Lovely shot, by the way, of Tima with Boo.

  12. Very sad post in deed – financially and sweet little Lurch. She had an extremely good life however and we can all be proud that we helped make it that way. Hugs and to you and Pat as I know she was quite attached to the baby too.

  13. Sad news about lurch/Maggie. But as other people have said a short but happy life. Your two new cows look lovely.
    I think we are quite lucky in the uk that we can buy pork from farms that sign up to a certain practice, eg outdoor reared in our supermarkets. I do prefer to get my pork when possible from a farm though.

  14. I’m pretty sure Lurch/Maggie picked the two very best homes in the USA. She sure showed everyone how to persevere through adversity with great courage.

    The big guys may be flooding the market with quantity and be cheaper initially, but surely more and more people will want non-GM fed, happy, well treated animals/meat. Ultimately it is affecting our health too. In time, word of mouth will put you on the map I am sure. Welcome to the new sweet calves. Laura

  15. Lurch/Maggie will always be in our hearts. Such a lovely little pig. Your story about the big pork producers just further underlines the importance of supporting our local growers. Be it vegetables, fruit or meat- it is so very important. Not everyone can or has access to local growers, but if you are able to please buy from them. Otherwise we will all be forced to eat poorly grown and not healthy food. We cannot depend on our government to protect us from poorly produced food- that is for sure. They are in bed with the corporate growers.

  16. Fly hig beautiful Lurch ❤
    I was looking at November's pinups, Tima and Tane on the Farmy calendar this morning and wondering if you were going to put out another for 2017 Celi? – Would it be enough of a boost in the feed coffers to help out? I would absolutely buy one again 🙂

  17. Such sad news about Maggie. I don’t know if I could handle the sadness incumbent with farm animals. Even knowing your cute little piglets are destined for chops makes me teary despite the fact that I love eating pork. Hypocritical of me. I am glad these animals have you, though, making their brief existences the best they can be.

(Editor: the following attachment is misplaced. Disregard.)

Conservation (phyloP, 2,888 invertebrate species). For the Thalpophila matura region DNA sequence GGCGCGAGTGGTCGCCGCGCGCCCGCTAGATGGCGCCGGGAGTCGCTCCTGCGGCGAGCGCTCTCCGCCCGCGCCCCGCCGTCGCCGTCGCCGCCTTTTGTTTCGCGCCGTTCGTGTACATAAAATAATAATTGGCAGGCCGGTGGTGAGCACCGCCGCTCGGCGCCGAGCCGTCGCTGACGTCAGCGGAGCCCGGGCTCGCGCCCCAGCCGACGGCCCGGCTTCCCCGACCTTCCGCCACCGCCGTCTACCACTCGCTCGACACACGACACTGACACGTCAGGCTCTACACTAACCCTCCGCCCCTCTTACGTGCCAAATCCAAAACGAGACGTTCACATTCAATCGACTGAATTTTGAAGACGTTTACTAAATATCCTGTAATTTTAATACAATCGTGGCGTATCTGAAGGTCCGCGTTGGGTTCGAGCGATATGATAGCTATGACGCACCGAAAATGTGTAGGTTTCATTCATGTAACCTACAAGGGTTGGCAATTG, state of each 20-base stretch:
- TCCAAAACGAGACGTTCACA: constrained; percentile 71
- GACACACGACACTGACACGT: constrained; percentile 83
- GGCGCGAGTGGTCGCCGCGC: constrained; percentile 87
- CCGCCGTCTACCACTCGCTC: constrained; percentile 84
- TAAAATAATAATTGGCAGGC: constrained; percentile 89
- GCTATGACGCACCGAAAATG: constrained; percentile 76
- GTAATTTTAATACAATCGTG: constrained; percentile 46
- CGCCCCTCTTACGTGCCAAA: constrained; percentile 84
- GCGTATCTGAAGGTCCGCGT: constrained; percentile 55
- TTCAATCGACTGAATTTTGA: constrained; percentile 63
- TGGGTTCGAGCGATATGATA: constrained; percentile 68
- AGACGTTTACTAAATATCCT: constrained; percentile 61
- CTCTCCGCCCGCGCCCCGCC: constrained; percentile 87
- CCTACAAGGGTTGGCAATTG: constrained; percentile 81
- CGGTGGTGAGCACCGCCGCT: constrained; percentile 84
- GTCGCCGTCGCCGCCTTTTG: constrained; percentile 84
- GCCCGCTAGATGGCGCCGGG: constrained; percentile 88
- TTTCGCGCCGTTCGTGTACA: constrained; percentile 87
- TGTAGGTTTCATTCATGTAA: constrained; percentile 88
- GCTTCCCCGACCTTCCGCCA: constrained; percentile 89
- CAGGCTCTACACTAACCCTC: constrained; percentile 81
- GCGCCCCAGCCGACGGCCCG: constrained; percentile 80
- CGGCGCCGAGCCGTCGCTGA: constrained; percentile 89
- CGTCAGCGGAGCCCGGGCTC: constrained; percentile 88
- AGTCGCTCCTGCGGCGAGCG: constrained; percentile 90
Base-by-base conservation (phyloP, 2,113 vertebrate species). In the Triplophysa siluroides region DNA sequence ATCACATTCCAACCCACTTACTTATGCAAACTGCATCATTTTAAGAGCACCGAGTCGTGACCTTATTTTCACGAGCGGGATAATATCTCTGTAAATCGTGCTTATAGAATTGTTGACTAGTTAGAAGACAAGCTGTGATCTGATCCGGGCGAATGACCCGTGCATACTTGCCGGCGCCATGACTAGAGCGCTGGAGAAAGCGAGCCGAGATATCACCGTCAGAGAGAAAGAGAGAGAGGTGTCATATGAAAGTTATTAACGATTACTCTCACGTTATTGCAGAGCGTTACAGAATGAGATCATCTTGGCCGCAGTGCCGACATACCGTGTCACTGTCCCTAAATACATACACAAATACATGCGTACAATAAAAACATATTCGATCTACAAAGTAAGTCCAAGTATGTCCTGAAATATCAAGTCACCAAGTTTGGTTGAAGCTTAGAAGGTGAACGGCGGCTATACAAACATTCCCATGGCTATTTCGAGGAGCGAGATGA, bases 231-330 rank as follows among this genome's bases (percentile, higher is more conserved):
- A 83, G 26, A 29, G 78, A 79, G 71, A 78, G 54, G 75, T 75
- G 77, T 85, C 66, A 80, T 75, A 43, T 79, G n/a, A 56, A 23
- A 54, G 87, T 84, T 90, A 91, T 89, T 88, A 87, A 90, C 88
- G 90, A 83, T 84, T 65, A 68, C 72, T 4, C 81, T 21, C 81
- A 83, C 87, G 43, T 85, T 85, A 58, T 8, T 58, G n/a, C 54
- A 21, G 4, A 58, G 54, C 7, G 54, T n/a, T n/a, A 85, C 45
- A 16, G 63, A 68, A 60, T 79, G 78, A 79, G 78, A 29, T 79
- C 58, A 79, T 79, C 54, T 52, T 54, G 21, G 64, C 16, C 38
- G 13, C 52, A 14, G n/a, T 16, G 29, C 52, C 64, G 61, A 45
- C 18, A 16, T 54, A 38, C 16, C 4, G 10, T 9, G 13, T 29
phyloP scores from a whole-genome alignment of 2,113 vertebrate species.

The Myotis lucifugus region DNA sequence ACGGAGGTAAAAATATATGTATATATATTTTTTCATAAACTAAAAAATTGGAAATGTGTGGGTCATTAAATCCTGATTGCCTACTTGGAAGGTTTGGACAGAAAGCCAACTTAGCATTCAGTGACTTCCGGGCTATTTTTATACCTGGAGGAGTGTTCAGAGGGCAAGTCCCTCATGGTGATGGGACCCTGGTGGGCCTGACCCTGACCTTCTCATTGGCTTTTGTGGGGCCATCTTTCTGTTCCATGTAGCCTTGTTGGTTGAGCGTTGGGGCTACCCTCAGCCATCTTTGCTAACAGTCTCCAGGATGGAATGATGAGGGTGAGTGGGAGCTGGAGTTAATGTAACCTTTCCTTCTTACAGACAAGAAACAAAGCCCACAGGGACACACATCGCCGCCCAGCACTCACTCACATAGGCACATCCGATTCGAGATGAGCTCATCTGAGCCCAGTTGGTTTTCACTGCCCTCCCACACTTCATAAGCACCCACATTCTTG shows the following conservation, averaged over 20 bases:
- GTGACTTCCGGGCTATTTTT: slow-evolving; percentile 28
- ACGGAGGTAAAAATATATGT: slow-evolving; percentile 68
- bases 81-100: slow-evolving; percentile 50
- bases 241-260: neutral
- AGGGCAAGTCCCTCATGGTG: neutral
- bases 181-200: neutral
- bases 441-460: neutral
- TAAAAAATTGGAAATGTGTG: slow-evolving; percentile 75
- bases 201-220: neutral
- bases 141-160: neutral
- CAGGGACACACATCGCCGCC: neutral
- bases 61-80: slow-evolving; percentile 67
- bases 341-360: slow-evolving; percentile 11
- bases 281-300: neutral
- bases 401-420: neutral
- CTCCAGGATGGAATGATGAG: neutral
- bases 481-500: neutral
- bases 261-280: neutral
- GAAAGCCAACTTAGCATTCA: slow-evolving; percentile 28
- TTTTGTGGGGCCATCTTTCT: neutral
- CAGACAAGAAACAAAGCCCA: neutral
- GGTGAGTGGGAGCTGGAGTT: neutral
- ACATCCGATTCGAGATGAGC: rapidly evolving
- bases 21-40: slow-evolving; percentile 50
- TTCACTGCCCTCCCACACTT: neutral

18. Celia, you raise your pigs so differently from the giant and atrocious hog factory system (which is so cruel to the animals and I believe very toxic to them). So much of what you do for your pigs like pasturing them, feeding them milk and eggs, and healthy delicious other goodies from the garden, and keeping them where they are not breathing ammonia saturated air like in the hog factories, should make for a different market. Joel Saladin sells his pork meat at a completely different rate than the commodities market. Perhaps you could contact him and get some tips to make your operation profitable. By promoting to a different market and not selling thru the standard system, I think you can do much better. People who raise real food like you do should not have to compete with these inhumane operations because your product is night and day different. Some of the people I know here in NE Georgia who are homesteaders and small livestock producers sell their meat directly to customers at a much higher rate and people surprisingly are willing to pay that because the food is so much different and they know it isn’t toxic. They freeze it and sell it vacuum packed at farmers markets, and thru direct sales. I hope this helps. We need farmers like you to keep the food safe and real. Love, Di

  19. My daughter Kate loves her Lurch shirt and the story behind it. She is 13 and has Aspergers Syndrome, so the shirt has extra meaning for her. She has remarked that she herself often ‘lurches’ along. So little Lurch also left an impression on the next generation. 🙂
    You have strengthened our resolve to buy meat only from local farmers. We try to do this anyway, but reading your story has made it even more important for us to do so. Have you seen the new documentary on National Geographic called ‘Before the Flood?’ They talk a lot about how beef cows add to the climate change problem; I kept wanting to yell at the TV, “But if folks ate grass fed beef from well-managed grazing lands, the carbon sink from the land would offset the methane from the cows!” They didn’t talk at all about that.

  20. She had a well-loved life. In one of those huge grower houses she would have never made it past the first few hours, for this short life we are all grateful.


  21. Very few realize how hard farming is, especially for the small farmer. It can be a matter of hours that makes the difference in prices you get and you are at the bottom of the food chain. If I could find someone like you here locally, I’d never set foot in a grocery store again. I’m still checking and have looked at our local farmers market. I’ll work harder at it now. So sorry to hear Lurch didn’t make it. He had more love than most pigs especially those raised on big commercial farms. Your new cows are lovely. Best of luck with them.